Here’s an example at the highest level of decision making in a society:  the Supreme Court of Canada said in the Carter case, when the government brought evidence of the abuse of euthanasia in Belgium that Canadian doctors are not like Belgian doctors. And it said, we cannot be concerned about risks and harms to hypothetical people in a hypothetical future. So they just followed the trial judge and dismissed these arguments and the evidence supporting them. That is intense presentism for you.

In your book you talk a lot about the importance of language…

Words matter. The choice of language is absolutely crucial. You call it “murder” or “killing” and everybody says “no we can’t do that”. You call it “euthanasia”, a few more people come on board. You call it “assisted-suicide”, more people again come on board. You call it “physician-assisted death”, more than 50 percent of people will agree.

You started off with a word that is factually correct – euthanasia is killing somebody – and almost 100 percent of people said no. By the time you get to “physician-assisted death”, which is what the Supreme Court called it in Carter, you have got over 50 percent of the population agreeing. Words are weapons in the battles about values in the culture wars.

How about the language used to describe certain voices in these battles?

In public debate anyone who opposes euthanasia is likely to be labelled “religious”, whether or not they are religious and whether or not they are using a religious argument . This label is tantamount to saying that the values and ideas of a religious person have no role in the public square, because if they were allowed, that would be “imposing” your religion on other people, which you have “no right” to do.

In the book I argue that all voices have a right to be heard in the public square and that the religious voice has just as much right to participate and be heard as the non-religious one. That doesn’t mean that you should have a religiously based society; it simply means that in a secular, democratic society, the religious voice has an equal place with the secular or other ones. Thankfully the courts in Canada have upheld that. They have held that the religious voice has the same right to be heard as any of the others. That is a very important principle in our Western democracies at the moment.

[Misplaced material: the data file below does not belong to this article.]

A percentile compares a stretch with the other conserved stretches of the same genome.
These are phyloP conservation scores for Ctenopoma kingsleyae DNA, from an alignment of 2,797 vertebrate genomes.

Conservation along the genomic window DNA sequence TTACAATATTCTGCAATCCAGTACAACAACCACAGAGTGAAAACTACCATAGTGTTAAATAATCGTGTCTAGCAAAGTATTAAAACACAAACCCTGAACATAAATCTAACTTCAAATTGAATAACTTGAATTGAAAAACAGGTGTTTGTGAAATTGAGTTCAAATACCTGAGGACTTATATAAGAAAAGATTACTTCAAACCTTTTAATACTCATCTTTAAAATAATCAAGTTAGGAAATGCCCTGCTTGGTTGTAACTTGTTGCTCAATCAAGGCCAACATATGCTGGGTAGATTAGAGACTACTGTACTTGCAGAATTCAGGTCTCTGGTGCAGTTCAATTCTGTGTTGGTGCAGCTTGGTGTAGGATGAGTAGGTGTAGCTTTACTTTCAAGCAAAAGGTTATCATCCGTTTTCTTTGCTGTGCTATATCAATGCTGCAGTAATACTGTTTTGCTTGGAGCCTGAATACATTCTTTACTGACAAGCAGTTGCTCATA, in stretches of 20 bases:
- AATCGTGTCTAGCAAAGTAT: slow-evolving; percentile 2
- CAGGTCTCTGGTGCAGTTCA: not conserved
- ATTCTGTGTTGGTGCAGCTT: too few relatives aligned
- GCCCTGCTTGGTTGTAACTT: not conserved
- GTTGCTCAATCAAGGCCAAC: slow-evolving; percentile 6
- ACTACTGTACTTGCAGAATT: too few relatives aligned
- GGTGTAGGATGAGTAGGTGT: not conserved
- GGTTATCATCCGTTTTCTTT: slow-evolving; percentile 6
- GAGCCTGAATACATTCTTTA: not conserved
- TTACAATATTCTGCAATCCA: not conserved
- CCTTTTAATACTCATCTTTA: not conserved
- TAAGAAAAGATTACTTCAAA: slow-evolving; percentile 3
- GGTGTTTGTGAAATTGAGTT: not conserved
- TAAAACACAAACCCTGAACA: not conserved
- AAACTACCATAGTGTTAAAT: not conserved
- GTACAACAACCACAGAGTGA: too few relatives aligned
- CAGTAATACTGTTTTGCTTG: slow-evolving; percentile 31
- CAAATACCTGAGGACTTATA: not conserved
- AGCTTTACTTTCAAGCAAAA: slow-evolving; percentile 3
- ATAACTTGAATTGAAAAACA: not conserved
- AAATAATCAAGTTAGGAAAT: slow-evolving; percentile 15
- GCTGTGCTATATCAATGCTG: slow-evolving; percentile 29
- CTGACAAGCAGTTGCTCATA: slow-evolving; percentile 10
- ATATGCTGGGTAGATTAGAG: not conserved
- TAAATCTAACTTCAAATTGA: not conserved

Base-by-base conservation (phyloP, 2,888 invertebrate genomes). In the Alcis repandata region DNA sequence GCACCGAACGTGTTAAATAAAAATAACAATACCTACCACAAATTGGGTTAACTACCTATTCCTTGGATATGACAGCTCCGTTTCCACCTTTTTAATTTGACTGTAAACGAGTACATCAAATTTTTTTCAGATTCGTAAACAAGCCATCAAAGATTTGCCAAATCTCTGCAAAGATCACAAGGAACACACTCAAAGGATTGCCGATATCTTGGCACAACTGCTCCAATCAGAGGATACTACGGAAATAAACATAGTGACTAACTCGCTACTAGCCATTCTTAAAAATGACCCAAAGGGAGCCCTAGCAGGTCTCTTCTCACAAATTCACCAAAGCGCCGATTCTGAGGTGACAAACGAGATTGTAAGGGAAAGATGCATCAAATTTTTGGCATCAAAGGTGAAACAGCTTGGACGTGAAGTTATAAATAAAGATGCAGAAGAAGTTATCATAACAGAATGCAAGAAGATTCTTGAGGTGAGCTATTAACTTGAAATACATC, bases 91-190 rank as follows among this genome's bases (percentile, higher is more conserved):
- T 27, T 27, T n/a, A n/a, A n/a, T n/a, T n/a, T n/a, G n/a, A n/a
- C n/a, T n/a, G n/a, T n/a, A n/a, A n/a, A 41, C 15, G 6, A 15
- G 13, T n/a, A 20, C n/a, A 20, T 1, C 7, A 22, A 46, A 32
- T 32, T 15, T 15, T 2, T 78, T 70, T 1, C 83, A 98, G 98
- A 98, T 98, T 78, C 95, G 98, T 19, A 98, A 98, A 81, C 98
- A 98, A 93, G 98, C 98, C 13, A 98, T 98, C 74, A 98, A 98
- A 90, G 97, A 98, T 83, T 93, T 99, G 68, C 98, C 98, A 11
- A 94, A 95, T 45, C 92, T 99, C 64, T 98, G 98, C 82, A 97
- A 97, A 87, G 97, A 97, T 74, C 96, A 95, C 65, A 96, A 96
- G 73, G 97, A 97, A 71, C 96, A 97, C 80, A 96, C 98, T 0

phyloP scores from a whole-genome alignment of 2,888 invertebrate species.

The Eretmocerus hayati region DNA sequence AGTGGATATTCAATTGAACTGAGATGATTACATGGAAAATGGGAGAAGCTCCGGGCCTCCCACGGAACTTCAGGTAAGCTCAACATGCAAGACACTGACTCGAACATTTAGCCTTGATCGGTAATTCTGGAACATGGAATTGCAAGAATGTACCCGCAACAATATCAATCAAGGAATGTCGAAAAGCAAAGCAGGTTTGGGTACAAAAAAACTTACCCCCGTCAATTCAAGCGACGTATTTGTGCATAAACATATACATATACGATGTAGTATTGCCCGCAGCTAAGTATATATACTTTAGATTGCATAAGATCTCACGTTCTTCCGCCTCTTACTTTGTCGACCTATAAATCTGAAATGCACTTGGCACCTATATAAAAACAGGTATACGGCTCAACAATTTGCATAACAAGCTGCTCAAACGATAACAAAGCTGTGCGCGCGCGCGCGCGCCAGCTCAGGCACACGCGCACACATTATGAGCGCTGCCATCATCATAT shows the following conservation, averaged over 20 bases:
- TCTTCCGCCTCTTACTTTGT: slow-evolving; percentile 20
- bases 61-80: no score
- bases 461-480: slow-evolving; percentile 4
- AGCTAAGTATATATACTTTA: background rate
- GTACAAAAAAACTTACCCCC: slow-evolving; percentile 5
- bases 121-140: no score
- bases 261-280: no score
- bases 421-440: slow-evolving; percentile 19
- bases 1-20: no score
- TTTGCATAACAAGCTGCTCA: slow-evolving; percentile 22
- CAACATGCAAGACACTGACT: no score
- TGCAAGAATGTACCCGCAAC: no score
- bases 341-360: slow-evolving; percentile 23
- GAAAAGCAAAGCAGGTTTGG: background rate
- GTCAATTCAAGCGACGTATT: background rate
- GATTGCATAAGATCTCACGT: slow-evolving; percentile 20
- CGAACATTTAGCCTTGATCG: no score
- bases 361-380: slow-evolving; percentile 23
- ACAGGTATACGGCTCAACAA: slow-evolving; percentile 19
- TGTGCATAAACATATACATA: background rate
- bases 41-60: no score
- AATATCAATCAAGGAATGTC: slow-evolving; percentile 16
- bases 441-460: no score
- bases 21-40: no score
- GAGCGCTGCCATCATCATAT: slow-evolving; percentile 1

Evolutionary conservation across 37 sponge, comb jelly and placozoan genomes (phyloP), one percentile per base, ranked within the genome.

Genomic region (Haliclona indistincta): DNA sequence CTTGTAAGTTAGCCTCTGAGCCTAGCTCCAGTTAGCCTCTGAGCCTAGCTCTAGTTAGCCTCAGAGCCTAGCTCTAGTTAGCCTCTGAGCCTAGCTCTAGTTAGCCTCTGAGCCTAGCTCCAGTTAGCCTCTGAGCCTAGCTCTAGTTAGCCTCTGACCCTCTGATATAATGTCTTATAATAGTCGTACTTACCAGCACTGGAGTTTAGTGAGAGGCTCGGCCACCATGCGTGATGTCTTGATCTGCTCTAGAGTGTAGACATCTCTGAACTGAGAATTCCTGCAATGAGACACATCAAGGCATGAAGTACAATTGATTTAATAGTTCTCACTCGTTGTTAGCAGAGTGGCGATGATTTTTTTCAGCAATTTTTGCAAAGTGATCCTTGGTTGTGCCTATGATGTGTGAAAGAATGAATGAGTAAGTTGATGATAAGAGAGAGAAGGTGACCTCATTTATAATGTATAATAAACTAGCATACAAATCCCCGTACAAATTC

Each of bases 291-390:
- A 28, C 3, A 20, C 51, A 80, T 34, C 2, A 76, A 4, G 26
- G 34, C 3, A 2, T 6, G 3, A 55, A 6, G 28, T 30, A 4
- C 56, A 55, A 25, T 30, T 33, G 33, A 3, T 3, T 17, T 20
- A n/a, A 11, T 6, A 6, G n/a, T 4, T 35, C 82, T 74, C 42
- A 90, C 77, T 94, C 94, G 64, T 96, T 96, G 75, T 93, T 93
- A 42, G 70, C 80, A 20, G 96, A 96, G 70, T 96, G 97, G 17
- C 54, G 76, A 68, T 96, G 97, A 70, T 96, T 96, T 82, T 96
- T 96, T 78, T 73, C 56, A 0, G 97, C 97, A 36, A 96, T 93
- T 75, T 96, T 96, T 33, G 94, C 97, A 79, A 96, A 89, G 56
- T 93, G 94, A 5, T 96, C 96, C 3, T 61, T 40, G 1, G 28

How do you suggest we protect and promote the values needed to ensure present and future generations have a world in which reasonable people would want to live?

We can’t coerce people into accepting the values that we think should prevail; we need to somehow persuade them. What they have to see is that they will have a better life, a better world, and that they will leave a better future to their children and their grandchildren if they come along with at least some of the approaches that we are talking about.

The only way that I can think of doing that is to expose people in some way to amazement, wonder and awe, which are uniquely human experiences. I think these can help people to find meaning. I also think that they will give people an opportunity for transcendence, of belonging to something larger than themselves. An American values survey found that this was what people longed for most. It is sort of paradoxical, because what the progressives are pushing is individual values, that it is “just me” and that “I’m important”. Yet they want to feel that what they do matters to more than just themselves, and that it gives to others.

Amazement, wonder and awe can also generate hope. I am a big advocate of hope. I call it the oxygen of the human spirit. Without it our spirit dies, and with it we can overcome even seemingly insurmountable obstacles. I see hope as an active process, not something passive. It is like making peace or making war, you have to make hope. We need hope – which is tied to the future – in order to make the best decisions about values.

Margaret Somerville is founding director of the Centre for Medicine, Ethics and Law at McGill University in Montreal. Rachael Wong is a lawyer from Auckland who has recently completed a Master of Bioethics and Health Law and is currently working as a legal consultant with the Law Reform Commission in Samoa.